An injustice that is so obvious requires immediate action- not delay until some report is written by the very people that don’t want change and have just argued that very position in court.



  1. Yes I agree pensioners should not be penalised if their partner has an overseas pension entitlement. But what about pensioners that hide their assets in trusts or gift it to their children and then the state has to pay for them to be cared for, is this right to put this burden on the next generation who may not receive a pension or care or help. These are issues we need to discuss and debate now while we still have some time with our baby boomers ageing. Is it right for people to protect and hide their wealth when many received lots of state help including pensions, medical and travelling subsidies, free tertiary education, help to buy affordable homes etc And I don’t want to hear we worked hard so we deserve to be looked after for ever OR we paid our taxes and so have many others this argument does not wash anymore because they did get state help that may be gone soon as it is not sustainable. NZers need to be fair minded about this and debate it rationally.

    • Michelle
      That is another big big issue that has been ignored. One of the worst things an older person can do is alienate their assets too early to circumvent the income and asset test. When the time comes for long term care they get the barest minimum standard while the beneficiaries of their generosity have forgotten all about it

  2. It’s hilarious isn’t it? The single most expressed behaviour from The NZ/AO Authority towards us people is cruelty. While we work ( And while in so doing, we try to have fun, have kids, be healthy and enjoy our beautiful lives) and pay taxes which should be spent accordingly by the ‘government’ of the day voted in to administer those tax monies fairly and where it’s most needed.
    That’s not happening is it? Lets be honest with ourselves. That’s not happening.
    ACC. I know. Not a tax per se. However, similar mechanism.
    I injured my upper back while earning $2000.00 a week. ACC declined my application on the evidence provided by, and in my own words,a corrupt ACC minion Dr which showed that my injury was related to wear and tear. His exact words were “ Your years of donkey work are over.” He has a strange conception of what a donkey is, and can do. Do you see many literal Donkeys taking photographs for the film industry?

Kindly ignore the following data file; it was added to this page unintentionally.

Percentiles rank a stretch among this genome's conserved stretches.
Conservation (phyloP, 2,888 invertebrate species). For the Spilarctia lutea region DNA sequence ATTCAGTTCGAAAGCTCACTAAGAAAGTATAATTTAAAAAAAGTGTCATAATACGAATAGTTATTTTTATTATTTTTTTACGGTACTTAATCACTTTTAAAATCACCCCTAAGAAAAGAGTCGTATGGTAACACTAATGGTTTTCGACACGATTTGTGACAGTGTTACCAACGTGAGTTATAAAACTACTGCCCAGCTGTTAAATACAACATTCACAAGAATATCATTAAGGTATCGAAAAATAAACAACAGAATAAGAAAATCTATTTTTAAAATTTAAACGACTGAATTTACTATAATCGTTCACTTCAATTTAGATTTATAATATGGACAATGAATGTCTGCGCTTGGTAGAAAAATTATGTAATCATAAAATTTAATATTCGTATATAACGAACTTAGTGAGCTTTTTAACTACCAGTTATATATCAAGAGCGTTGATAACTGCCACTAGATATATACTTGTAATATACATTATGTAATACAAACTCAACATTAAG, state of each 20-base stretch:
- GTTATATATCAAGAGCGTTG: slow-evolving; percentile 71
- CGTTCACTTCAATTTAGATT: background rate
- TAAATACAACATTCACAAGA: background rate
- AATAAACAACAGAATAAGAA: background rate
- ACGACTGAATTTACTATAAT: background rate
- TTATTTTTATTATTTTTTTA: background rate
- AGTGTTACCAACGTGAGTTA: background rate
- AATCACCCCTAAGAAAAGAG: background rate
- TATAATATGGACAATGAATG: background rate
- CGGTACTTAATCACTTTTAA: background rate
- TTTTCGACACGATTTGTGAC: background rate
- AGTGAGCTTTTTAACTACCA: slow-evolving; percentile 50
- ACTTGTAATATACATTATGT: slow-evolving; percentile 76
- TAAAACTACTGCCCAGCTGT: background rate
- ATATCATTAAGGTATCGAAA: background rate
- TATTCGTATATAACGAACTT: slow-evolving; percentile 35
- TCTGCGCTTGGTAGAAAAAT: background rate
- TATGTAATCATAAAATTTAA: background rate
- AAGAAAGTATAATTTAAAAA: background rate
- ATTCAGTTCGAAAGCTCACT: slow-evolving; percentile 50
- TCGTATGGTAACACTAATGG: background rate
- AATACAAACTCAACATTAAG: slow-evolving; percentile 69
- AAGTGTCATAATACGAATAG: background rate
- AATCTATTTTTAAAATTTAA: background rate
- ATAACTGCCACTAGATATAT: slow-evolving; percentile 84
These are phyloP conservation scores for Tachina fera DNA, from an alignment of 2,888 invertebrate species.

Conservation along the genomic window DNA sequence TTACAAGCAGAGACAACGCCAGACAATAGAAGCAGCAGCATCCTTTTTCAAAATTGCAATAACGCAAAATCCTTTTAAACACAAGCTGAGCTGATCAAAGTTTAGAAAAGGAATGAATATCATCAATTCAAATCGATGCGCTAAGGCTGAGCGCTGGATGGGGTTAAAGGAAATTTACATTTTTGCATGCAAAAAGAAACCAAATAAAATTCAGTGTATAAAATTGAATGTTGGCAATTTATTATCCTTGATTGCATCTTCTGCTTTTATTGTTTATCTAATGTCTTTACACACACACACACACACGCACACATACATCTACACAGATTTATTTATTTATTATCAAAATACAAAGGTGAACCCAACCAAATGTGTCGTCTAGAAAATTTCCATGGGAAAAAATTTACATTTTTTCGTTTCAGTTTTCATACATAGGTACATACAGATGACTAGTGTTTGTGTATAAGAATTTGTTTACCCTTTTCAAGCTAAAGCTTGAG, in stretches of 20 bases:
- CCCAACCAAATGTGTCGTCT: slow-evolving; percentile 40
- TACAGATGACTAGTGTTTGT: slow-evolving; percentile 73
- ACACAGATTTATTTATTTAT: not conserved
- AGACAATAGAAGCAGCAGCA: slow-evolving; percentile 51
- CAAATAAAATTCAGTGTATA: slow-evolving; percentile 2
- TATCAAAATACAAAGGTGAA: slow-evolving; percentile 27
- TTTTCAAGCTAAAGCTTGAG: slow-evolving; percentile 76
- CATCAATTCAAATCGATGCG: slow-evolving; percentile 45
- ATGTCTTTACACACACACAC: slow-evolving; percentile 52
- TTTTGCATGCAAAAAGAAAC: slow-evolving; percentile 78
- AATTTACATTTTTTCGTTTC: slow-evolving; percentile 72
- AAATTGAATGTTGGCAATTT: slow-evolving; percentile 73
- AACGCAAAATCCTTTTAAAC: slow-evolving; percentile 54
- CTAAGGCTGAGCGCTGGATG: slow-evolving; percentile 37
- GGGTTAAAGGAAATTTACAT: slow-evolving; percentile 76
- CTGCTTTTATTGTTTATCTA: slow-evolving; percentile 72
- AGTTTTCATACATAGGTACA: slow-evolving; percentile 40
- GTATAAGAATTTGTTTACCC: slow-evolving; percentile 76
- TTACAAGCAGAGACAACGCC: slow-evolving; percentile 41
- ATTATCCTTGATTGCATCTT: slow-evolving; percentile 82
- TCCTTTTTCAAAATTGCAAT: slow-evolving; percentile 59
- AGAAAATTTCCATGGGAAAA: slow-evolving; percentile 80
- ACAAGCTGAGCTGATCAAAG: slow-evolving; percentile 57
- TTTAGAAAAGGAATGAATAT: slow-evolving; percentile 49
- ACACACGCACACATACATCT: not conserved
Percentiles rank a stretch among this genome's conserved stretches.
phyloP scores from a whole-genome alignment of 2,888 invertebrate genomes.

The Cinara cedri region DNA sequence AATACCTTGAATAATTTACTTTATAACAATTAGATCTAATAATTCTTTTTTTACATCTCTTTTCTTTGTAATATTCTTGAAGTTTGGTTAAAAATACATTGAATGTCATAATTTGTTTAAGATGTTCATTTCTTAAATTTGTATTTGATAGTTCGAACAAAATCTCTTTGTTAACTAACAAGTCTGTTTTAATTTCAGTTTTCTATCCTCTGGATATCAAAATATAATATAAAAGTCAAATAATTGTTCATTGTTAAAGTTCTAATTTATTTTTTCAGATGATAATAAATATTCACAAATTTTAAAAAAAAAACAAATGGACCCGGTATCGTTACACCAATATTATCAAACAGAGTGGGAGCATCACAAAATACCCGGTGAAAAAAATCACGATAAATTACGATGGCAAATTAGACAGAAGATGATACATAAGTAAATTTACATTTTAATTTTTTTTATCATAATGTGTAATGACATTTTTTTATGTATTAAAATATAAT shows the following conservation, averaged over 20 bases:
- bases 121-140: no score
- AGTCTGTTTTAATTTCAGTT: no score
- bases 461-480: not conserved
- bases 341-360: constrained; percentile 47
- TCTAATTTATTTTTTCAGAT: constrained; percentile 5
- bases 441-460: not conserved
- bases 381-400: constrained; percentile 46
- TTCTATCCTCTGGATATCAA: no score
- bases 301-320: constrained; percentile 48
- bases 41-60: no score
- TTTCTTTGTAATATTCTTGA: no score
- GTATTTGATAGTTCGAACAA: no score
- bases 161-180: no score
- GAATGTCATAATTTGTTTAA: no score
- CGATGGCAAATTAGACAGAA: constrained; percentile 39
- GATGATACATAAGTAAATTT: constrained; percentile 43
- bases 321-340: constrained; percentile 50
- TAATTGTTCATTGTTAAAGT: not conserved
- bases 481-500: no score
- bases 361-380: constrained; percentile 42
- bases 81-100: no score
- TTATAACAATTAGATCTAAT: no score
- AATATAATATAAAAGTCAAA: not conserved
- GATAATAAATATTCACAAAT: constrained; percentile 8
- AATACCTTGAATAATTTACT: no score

If I’m worn out from working and my injuries are age related I should be entitled to an early pension. 18 months to go. I take codeine, smoke pot now and then to alleviate the pain and hang on for grim death until my stipend is reluctantly given to me.
    Almost all my lifes work has been for export revenue. As a farmer, and now as a member of the film industry, who’s job it is, is to entice off shore film-creatives to come here and spend their money on us.
    Which brings me to my other point.
    What’s not hilarious is how cowardly we are. We’re cowards. All of us. We find it less challenging to walk past homeless people than to organise enough other people to go to WINZ and demand that it’s employees be held in prison pending a commission of inquiry while the minister runs while screaming.
    We look the other way when, for example, alan gibb made an extraordinary fortune by brokering the sell off’s of our stuff and things. $46 odd million in 1984-ish to $200 million in 1998 ish. We wring our hands when we hear of the dubious relationships between Fay /Richwhite and the BNZ prior to , and after its tax payer bailout ( remember that ? Jimbo bolger had to renege on his promise to increase superannuation and give that money, instead, to the BNZ. $300 million I think it was. Then Fay moved in and made a fortune from the BNZ’s subsequent sell off. ) and sell-off to National Bank of Australia. But do we do anything about that? No. We do not. We howl with righteous indignation if a single parent makes ends meet by doing desperate things to feed her/his kids then we demand a hanging but we let those criminals above, for the want of an unprintable word, away with a shrug of the shoulders.
    We’re in serious psychological trouble. We have a mental blank spot when it comes to our collective responsibilities to each other and that was foisted upon us by a scary head fuck trick and we all fell for it and worse still? We can still not see our way out. I sometimes think we’re all lost in an episode of ‘Black Mirror’.
    One last thing.